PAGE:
Oregon running back LaMichael James and Auburn quarterback Cam Newton… (Photos by Getty Images and…)
From Scottsdale, Ariz. — Three words you thought you'd never hear will be shouted across the nation Monday night, wrinkling noses, raising eyebrows, rising from the depths of two college football teams that are in exactly the right place at precisely the right time.
The BCS works.
That's right. You heard me. You will hear them. You will be hearing them all night long.
The BCS works.
The maligned college football championship system that has spawned hatred from beer-stained parking lots to the White House has never worked better. The butt of jokes from Boise to Leno has never made more sense.
In its 13th year, the Bowl Championship Series is no silly teen. It has slowly become a sensible young adult with passion and perspective. Invented to solve college football's problems at the top, the BCS has instead changed the sport from the bottom, raising all 120 major college teams to the height of the American sports conscience.
Because of the BCS, college football has never been more popular. Because of the BCS, college football's championship has never been more consistently dramatic — witness the hype surrounding Monday's intersectional title bout between top-ranked Auburn and second-ranked Oregon at University of Phoenix Stadium in Glendale, Ariz. The game will feature the most expensive ticket in the history of sports, with single seats selling for as much as $8,600, but it's just BCS business as usual.
It will be the 10th time in 13 years that the Associated Press' top two teams have met in the BCS championship game. In the 56 years before the BCS, the nation's top two teams met in a bowl game eight times. Even in the vaunted NCAA basketball tournament, No. 1-seeded teams have met in the finals six times in 31 years of seeding.
Auburn has felt burned by the BCS before, finishing unbeaten in 2004 yet losing the title to unbeaten USC, yet even Auburn Coach Gene Chizik, who was the team's defensive coordinator that year, admitted that it has merit.
"I have been on both sides, but usually if you go back more times than not, the BCS formula has been right on," Chizik said Sunday.
Oregon also has felt cheated by the system after being denied a title shot while losing only once in 2001, yet Ducks Coach Chip Kelly refused to criticize it.
"Just tell me the rules of the game and I will play by it," he said Sunday. "Let me put it this way: I don't agree with the speed limit, but I've got to follow it."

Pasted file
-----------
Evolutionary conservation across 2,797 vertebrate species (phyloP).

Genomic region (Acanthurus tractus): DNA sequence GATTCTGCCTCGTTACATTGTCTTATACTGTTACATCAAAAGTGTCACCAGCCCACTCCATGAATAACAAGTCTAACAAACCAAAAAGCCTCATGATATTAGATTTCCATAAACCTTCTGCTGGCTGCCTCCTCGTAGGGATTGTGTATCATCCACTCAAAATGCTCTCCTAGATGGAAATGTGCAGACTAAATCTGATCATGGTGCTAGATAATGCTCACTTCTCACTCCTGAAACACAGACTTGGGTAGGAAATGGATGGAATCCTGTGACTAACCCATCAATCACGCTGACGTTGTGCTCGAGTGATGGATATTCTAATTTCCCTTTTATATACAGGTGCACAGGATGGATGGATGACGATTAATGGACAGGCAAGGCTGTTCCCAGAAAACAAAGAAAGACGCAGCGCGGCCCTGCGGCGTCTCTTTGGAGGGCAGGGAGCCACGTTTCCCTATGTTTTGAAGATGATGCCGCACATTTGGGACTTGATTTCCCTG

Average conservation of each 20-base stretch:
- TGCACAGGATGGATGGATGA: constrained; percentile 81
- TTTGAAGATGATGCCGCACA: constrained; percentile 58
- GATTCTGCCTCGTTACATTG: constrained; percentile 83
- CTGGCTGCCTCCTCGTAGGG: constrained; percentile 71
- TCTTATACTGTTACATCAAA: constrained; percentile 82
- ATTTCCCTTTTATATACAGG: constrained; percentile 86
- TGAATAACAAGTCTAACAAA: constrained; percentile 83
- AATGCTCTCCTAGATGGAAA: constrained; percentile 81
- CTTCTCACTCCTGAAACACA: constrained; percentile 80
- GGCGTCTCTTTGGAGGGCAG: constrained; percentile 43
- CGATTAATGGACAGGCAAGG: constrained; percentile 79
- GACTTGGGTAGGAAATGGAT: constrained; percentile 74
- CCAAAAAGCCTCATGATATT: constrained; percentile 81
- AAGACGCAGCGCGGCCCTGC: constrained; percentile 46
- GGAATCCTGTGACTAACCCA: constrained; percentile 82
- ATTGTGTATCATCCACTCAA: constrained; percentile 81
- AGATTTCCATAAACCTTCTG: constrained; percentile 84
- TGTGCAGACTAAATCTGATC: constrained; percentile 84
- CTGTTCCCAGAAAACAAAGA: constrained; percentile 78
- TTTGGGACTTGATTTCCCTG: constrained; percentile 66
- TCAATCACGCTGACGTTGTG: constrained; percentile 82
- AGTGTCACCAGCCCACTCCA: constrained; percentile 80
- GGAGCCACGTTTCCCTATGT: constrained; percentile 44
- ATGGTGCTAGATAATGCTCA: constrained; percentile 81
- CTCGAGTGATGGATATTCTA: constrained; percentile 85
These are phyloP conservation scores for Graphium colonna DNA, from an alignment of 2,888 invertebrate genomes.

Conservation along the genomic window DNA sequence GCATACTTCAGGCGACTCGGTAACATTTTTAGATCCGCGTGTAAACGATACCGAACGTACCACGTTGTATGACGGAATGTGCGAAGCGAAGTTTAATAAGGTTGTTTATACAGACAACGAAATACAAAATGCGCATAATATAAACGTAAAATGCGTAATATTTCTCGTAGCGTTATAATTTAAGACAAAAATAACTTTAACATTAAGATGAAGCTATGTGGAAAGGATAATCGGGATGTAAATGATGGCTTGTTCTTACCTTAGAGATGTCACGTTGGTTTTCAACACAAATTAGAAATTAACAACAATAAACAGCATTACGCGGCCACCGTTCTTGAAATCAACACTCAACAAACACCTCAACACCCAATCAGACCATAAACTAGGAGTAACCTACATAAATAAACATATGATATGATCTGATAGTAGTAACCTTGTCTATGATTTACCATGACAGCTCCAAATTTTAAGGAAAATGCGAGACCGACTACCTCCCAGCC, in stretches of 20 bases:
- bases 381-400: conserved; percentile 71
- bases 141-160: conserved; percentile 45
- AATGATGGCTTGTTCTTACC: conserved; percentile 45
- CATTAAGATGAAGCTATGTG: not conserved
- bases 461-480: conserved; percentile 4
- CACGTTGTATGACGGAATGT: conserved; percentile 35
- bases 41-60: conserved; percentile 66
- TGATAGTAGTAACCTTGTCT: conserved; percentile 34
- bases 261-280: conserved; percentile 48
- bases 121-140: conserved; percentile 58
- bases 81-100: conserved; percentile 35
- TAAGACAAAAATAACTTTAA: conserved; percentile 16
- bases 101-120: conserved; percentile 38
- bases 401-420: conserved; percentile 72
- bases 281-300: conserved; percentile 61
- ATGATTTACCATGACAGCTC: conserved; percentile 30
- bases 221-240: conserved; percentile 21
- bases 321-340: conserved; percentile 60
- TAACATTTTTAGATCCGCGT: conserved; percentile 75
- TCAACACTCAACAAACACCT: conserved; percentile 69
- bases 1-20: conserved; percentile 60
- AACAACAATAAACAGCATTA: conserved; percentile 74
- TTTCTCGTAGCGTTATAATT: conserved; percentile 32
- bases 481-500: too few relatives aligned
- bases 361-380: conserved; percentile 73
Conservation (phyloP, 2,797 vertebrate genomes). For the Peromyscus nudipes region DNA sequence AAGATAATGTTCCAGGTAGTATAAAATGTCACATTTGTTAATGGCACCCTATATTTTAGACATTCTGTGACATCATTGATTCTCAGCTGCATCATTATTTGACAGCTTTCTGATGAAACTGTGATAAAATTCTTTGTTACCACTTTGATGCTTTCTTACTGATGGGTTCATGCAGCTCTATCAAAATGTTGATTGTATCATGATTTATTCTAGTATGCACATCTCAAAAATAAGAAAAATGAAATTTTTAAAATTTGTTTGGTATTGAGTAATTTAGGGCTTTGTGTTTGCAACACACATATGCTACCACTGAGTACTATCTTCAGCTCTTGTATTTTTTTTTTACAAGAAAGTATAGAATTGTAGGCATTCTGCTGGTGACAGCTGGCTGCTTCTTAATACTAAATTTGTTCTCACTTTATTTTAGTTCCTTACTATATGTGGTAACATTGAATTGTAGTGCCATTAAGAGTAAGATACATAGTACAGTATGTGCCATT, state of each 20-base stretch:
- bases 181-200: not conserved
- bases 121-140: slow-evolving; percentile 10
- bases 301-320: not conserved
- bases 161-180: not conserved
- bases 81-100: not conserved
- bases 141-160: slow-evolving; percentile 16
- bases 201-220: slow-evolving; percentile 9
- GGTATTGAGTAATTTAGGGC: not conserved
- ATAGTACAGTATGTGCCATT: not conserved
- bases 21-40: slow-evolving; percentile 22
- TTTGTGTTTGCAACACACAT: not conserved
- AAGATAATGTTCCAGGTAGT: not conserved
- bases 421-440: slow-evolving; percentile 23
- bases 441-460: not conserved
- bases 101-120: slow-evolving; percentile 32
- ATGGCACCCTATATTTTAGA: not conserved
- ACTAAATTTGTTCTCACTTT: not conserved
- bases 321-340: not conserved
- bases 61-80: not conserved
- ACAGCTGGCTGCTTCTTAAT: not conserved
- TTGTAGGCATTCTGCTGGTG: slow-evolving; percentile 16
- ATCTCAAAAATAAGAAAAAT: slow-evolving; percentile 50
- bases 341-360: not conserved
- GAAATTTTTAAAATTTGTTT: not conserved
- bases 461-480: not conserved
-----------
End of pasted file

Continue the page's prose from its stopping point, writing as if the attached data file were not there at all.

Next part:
OK, so he sort of criticized it but, then, seemingly everyone criticizes the BCS, everyone pining for the sort of national championship tournament that works so well in basketball even though the bowl system is too entrenched in money and ego for university presidents to ever agree to change it.
The reasons for the BCS still being here may be questionable, but the results are not. Nothing — not even Jim Harbaugh — has done more for college football than the system that everyone thinks is ruining it.
Because of the BCS, college football has the most exciting regular season in all of sports, every weekend a playoff weekend, every snap potentially the most important of the season, September to December Madness.
The regular season began with Boise State capturing the nation's attention with a comeback drive to beat Virginia Tech, and without the BCS, has anybody even heard of Boise State?
The regular season ended with Boise State keeping the nation awake by blowing two late field goals to lose to Nevada, and without the BCS, is anybody even watching that game?
For all of the beauty of March Madness, it has rendered most of the college basketball season irrelevant, teams simply beefing up their resumes and prepping for the tournament. The BCS ensures that nothing is irrelevant. Just ask Ohio State, which lost a game Oct. 16 that will haunt the Buckeyes for years.
Because of the BCS, college football also has the most appropriately gratifying postseason in college sports. The best postseason belongs to basketball, of course, but what is so wrong with 35 bowl games that make players of 70 teams and their fans feel special? What is wrong with a college sport actually providing a competitively educational experience for more teams than just the best ones?
Some will argue here that the BCS is horrible because college football's third unbeaten team — Texas Christian — did not get a chance at the national title. I would argue that because of the BCS, TCU had the experience of a lifetime in the Rose Bowl, decorating the joint in delightful shades of purple and passion, finishing a perfect season in the perfect style befitting a team whose schedule simply wasn't good enough for a place in Monday's finale.
My younger brother is a University of Florida graduate and a diehard Gator. He attended Florida's victory over Penn State in the Outback Bowl and pronounced it one of the purely fun college football experiences of his life, absent of the angry tension of a normal Southeastern Conference game, a reward for fans and players of both teams.
The BCS does this. The BCS gives us our college Super Bowl while allowing the rest of the sport to appropriately finish the season like a giddy student. The BCS gives us one shining moment without dulling the previous four months' worth.
The BCS will give us No. 1 versus No. 2 for the national championship Monday night, and even if you can't understand the system, you surely can understand that.